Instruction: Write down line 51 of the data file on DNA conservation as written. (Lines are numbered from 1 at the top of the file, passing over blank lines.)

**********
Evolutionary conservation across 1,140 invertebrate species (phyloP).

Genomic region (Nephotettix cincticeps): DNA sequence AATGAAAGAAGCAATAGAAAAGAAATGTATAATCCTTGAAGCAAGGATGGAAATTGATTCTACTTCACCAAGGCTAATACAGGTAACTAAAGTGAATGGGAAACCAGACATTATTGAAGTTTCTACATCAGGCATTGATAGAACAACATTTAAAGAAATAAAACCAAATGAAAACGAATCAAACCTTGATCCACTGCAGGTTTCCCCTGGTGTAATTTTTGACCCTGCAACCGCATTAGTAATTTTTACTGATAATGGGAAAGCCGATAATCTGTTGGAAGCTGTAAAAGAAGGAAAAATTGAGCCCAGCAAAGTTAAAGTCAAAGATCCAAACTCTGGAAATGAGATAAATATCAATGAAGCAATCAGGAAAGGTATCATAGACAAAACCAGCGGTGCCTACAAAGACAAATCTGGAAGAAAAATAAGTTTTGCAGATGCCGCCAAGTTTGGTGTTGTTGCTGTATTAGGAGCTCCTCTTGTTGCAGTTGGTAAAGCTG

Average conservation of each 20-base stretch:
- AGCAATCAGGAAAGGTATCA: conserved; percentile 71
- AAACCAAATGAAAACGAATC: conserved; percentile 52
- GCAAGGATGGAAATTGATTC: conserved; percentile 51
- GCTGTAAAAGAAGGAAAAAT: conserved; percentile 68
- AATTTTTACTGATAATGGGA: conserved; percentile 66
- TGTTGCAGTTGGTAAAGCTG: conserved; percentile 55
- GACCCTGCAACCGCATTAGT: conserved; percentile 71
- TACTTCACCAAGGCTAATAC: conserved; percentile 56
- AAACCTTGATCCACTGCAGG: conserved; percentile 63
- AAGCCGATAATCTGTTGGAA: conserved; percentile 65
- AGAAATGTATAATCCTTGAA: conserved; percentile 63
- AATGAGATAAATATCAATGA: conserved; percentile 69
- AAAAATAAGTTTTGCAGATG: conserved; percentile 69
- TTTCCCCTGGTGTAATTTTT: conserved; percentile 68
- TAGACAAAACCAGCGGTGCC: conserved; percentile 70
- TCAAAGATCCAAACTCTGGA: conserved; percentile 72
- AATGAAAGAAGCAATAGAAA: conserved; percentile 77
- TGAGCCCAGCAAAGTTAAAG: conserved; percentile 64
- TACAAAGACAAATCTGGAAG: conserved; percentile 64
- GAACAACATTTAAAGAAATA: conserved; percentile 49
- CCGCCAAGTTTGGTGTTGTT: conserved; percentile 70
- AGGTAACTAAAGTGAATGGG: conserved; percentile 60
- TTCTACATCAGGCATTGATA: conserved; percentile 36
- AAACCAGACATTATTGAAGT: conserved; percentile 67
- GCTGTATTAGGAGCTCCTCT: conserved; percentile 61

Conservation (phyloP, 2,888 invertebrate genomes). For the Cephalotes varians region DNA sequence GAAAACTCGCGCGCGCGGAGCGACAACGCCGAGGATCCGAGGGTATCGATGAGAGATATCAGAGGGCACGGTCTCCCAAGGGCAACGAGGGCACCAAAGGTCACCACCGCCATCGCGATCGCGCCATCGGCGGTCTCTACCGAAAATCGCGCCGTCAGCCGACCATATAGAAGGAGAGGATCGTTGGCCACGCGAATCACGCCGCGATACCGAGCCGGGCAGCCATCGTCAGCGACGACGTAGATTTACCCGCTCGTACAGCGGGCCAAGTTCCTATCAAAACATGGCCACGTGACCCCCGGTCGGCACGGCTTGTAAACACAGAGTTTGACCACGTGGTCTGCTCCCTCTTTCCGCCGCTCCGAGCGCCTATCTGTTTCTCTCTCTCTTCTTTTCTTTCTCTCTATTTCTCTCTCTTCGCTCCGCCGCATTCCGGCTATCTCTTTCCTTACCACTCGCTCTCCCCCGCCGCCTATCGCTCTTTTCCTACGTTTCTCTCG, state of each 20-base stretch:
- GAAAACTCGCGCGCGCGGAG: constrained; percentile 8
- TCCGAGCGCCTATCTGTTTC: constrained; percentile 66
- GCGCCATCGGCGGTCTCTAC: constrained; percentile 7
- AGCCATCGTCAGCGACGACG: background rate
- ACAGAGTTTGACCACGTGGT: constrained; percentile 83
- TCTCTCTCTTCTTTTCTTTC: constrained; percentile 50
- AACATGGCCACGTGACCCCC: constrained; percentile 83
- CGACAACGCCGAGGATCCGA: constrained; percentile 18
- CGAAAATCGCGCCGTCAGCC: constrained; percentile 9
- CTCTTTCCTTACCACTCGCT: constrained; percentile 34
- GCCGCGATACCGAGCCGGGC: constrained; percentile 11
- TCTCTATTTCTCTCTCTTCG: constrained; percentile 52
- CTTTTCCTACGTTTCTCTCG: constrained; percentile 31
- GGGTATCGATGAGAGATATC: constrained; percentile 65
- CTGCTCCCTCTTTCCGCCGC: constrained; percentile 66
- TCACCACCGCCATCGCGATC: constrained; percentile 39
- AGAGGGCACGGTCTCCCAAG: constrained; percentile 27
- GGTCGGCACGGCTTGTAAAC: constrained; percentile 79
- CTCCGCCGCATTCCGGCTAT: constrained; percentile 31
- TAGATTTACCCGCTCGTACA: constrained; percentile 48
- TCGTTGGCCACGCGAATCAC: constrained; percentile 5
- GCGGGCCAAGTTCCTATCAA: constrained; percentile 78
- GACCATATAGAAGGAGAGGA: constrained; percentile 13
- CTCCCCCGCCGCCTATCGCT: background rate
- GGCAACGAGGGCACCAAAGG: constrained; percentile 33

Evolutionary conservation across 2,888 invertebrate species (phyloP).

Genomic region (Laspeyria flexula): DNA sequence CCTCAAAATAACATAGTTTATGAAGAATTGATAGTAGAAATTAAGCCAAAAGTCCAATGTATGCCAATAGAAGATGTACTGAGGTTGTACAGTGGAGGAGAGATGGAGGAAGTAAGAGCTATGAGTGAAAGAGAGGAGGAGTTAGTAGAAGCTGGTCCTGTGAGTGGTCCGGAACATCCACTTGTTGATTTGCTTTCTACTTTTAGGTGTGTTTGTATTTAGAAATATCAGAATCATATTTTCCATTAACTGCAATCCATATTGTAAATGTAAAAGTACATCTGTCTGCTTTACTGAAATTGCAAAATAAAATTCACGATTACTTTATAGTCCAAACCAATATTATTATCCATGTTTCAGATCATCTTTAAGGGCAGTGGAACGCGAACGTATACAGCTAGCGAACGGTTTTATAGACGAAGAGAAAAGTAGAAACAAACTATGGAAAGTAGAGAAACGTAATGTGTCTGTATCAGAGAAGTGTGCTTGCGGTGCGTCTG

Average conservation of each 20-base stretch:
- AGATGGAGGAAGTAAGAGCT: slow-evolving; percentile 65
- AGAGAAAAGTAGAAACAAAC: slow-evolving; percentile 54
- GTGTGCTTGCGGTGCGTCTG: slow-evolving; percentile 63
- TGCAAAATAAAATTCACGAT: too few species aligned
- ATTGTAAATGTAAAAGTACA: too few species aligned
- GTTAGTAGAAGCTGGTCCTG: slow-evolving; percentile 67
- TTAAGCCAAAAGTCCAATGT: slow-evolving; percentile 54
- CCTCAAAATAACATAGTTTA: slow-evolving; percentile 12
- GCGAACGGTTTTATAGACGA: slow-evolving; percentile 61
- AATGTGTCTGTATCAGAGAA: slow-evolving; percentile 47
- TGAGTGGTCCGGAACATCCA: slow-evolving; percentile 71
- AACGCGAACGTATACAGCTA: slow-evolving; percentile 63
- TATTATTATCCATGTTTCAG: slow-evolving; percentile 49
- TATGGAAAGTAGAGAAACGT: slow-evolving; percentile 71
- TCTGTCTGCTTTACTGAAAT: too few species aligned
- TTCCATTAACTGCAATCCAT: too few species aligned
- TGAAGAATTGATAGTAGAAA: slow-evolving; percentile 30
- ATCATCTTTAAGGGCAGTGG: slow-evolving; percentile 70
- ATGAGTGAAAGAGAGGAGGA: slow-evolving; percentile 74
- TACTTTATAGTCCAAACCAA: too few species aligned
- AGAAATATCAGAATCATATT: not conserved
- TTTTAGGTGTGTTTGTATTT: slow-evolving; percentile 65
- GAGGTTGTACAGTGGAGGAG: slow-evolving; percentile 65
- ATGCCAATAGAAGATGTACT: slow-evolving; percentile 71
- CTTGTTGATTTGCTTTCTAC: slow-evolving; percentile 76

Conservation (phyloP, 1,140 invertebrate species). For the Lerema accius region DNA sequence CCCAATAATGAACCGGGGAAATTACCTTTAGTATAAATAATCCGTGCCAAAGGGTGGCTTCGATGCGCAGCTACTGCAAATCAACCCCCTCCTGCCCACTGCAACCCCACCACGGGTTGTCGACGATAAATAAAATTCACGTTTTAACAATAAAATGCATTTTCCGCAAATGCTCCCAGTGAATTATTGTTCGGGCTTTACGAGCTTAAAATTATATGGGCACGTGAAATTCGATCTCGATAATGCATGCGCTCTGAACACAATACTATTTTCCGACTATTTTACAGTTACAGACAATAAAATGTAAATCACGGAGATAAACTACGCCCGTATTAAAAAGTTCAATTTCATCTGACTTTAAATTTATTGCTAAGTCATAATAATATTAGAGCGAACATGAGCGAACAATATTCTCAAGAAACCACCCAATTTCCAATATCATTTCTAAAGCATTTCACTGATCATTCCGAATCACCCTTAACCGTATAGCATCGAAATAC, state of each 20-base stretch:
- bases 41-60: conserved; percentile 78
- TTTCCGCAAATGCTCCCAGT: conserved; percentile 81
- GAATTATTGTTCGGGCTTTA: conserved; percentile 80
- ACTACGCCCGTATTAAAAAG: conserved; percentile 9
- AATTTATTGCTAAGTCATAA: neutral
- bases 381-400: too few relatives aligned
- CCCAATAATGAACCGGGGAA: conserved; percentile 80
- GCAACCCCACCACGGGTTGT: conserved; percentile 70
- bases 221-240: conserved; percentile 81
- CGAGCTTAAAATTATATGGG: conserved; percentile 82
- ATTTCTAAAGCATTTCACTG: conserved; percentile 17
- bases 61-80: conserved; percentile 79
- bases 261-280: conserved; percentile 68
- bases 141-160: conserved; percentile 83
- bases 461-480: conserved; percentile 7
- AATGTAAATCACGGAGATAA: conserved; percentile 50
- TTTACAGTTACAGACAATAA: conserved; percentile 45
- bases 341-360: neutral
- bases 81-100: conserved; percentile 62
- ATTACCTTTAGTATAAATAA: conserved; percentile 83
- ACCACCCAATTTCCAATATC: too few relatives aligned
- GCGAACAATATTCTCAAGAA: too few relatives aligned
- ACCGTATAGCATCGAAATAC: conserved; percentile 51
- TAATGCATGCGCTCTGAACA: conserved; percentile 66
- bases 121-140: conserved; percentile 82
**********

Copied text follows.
- GCGGGCCAAGTTCCTATCAA: constrained; percentile 78